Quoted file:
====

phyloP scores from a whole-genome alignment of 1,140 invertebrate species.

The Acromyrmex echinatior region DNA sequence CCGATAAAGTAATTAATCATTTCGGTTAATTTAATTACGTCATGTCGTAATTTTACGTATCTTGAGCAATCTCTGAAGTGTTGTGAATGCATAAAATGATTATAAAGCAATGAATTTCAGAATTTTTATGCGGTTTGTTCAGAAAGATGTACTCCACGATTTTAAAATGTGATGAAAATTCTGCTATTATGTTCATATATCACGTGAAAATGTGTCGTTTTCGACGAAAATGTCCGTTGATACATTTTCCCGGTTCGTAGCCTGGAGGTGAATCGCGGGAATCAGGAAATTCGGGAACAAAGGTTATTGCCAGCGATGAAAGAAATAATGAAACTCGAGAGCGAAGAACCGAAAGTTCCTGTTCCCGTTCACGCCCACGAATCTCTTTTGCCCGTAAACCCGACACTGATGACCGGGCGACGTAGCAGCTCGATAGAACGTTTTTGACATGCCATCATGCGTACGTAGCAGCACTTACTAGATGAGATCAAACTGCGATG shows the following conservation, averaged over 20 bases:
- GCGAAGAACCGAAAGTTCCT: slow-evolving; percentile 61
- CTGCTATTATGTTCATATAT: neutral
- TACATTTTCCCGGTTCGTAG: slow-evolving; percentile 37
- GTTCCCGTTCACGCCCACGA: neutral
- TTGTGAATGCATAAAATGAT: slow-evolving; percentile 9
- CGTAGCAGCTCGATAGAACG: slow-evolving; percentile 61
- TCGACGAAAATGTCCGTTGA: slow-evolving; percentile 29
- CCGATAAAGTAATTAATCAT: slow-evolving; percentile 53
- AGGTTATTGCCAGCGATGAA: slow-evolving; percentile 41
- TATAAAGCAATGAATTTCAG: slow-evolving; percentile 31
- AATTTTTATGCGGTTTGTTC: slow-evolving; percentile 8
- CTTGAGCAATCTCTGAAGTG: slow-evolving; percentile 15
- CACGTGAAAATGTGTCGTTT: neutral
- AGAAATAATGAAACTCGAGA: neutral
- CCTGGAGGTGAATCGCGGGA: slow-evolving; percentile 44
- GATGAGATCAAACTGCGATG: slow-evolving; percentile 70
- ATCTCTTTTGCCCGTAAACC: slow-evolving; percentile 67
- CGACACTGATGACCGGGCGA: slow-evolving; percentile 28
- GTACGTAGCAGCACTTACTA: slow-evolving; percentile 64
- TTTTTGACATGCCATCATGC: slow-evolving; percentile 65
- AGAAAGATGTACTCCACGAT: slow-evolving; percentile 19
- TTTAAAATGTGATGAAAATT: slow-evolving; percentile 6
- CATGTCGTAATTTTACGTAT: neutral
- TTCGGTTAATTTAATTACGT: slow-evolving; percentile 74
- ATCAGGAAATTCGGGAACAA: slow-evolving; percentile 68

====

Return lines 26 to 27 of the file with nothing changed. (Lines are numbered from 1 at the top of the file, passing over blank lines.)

- TTCGGTTAATTTAATTACGT: slow-evolving; percentile 74
- ATCAGGAAATTCGGGAACAA: slow-evolving; percentile 68